Finland’s lost decade and how asylum seekers exposed our hypocrisy and cowardice

by , under Enrique Tessieri

The recent example of civil disobedience by Aino Pennanen, when on a Finnair flight Tuesday she attempted to stop a deportation of an asylum seeker. In a country like Finland, where civil disobedience is almost unheard of today, Penanen’s example speaks volumes about how some Finns have lost the trust of their government never mind the Finnish Immigration Service (Migri).

Just like the Perussuomalaiset and Blue Reform parties together with the National Coalition Party and Center Party have brought us a lost decade by flirting and promoting racism and polarization of society, future historians and students of Finnish society will study this decade as one of its low and shameful points.

Even so, Prime Minister Juha Sipilä’s government turns out a steady stream of rehearsed denials while showing its contempt for the most vulnerable sectors of our society.

Contrary to a military battle, which is won by physical force, an ideological battle can never be won. Even if fascism looked buried deep in the grave a few decades ago, it is lifting today its ogre-like face with a vengeance. The same is true of communism. Communism and socialism did not die when the former Soviet Union fell from grace in 1991. It just went into hibernation.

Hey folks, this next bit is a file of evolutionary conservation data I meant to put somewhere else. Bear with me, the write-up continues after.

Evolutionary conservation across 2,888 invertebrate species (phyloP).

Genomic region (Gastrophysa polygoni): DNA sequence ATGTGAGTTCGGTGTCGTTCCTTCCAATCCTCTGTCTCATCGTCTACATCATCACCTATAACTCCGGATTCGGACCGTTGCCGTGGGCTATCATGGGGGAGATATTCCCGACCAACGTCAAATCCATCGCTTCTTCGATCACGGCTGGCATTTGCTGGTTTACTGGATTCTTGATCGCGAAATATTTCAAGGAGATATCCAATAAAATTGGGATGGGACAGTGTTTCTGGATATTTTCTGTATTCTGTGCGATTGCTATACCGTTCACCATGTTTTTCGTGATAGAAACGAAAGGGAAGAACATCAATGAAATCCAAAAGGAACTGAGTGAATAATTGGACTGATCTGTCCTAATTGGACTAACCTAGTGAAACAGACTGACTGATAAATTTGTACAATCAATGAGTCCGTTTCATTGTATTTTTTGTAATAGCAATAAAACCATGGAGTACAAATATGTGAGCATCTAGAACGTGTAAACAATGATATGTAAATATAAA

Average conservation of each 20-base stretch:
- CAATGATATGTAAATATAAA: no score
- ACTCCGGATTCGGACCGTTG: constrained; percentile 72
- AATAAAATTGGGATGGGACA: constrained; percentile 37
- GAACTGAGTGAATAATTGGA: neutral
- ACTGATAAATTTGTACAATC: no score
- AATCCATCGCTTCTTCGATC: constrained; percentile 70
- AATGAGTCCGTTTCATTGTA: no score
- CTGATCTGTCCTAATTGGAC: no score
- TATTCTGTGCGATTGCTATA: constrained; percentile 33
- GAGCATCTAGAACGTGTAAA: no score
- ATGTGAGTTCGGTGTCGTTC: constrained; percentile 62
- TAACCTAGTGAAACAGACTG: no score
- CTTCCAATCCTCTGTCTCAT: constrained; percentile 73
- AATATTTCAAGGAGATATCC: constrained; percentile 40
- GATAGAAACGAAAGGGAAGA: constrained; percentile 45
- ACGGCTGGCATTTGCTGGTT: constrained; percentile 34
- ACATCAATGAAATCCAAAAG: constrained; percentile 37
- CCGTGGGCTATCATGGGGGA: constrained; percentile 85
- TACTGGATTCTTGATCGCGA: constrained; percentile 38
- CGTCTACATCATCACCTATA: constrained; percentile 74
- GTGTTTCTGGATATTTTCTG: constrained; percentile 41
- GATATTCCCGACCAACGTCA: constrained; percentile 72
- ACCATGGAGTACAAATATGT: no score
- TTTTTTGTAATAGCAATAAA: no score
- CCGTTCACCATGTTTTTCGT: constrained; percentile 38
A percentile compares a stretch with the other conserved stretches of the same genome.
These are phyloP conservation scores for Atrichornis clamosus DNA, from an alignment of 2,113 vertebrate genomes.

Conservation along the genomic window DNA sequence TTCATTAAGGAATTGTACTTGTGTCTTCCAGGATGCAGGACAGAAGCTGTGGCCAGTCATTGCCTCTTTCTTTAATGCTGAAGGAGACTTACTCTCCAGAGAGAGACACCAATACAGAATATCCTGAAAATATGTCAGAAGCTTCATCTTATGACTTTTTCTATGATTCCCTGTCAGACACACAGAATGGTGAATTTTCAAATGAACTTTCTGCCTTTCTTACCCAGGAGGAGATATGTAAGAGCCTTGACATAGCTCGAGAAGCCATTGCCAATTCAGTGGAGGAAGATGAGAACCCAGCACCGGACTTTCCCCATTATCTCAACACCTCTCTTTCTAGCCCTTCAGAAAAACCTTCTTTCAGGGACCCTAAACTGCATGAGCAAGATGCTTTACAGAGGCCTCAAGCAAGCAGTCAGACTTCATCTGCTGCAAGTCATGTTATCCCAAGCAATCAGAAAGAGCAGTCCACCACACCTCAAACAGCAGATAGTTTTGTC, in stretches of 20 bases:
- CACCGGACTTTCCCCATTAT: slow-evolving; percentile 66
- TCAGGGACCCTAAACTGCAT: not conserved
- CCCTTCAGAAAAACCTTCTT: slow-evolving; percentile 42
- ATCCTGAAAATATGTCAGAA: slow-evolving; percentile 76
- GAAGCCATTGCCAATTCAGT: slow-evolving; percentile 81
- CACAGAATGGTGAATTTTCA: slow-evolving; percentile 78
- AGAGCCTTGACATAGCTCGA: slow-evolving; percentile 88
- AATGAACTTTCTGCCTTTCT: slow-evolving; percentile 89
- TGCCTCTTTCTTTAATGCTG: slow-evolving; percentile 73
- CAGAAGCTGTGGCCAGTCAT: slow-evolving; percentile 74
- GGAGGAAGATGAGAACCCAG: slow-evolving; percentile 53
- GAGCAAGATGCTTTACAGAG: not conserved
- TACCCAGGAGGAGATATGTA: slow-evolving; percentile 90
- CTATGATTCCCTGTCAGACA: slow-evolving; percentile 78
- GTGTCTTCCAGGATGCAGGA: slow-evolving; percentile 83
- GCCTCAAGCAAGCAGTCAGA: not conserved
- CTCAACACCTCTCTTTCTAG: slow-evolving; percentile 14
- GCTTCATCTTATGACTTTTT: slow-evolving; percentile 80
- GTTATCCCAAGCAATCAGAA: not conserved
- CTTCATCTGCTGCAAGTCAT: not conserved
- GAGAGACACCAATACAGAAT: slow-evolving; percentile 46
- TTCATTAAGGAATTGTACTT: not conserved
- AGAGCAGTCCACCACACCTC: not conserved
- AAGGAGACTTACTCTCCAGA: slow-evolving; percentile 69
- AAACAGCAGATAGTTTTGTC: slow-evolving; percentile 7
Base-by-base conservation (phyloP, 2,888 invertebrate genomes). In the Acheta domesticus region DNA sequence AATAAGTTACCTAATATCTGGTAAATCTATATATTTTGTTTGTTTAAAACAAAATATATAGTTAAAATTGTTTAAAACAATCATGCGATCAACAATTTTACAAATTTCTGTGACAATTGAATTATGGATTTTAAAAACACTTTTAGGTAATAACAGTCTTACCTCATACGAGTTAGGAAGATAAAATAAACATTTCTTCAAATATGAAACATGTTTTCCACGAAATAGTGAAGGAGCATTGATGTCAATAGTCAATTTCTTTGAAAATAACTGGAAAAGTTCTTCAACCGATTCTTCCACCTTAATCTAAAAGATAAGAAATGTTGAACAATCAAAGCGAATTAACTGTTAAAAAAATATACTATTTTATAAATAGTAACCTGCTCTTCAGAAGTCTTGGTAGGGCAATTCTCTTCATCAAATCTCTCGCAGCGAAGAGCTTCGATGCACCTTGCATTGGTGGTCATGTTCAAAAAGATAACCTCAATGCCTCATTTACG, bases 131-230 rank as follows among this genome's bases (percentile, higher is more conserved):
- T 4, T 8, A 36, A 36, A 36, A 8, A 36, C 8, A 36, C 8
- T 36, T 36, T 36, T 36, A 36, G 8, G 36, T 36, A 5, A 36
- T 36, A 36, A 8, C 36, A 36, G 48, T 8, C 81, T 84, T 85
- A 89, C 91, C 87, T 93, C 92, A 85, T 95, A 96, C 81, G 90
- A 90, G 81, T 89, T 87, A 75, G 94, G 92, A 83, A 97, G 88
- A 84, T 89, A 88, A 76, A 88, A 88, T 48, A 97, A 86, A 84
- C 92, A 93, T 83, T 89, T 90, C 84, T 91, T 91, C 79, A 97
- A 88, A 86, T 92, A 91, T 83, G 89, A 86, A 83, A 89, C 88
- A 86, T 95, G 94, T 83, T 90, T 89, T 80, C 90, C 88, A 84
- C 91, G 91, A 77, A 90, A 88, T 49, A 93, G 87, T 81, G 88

Finland’s immigration and asylum policy

The history of Finland’s immigration policy and its views of diversity raise a lot of questions. It was only in 1983 when Finland got its first immigration act. Before that, and like in many countries that did not respect human rights, Finland denied foreigner, among many other things, habeas corpus. Finland even returned Soviet citizens back to the USSR even if they asked for asylum.

If we have not had an earnest debate about the questionable way Finland’s immigration policy treated non-Finns in the last century, how can we have an honest discussion today about our immigration and asylum policy, which have come under heavy criticism from human rights groups like Amnesty International?


Aleksander Shatravka and Irina visited my home in Mikkeli in October 2011. He was forcibly returned to the Soviet Union despite requesting asylum from Finland in 1974.


Finland is still suffering from Urho Kekkonen amnesia. Even so, heroines like Pennanen with her civil disobedience show to us that this country’s eyes are slowly but surely waking up from its long cold war slumber.

That was a disgraceful period when it came to refugees and migrants but we seem to always return to it like now.

* The Perussuomalaiset (PS) party imploded on June 13 into two factions, the PS and New Alternative, which is now called Blue Reform. Despite the name changes, we believe that it is the same party in different clothing. Both factions are hostile to cultural diversity. One is more open about it while the other is more diplomatic.

A direct translation of Perussuomalaiset in English would be something like “basic” or “fundamental Finn.” Official translations of the Finnish name of the party, such as Finns Party or True Finns, promote in our opinion nativist nationalism and racism. We, therefore, at Migrant Tales prefer to use in our postings the Finnish name of the party once and after that the acronym PS.

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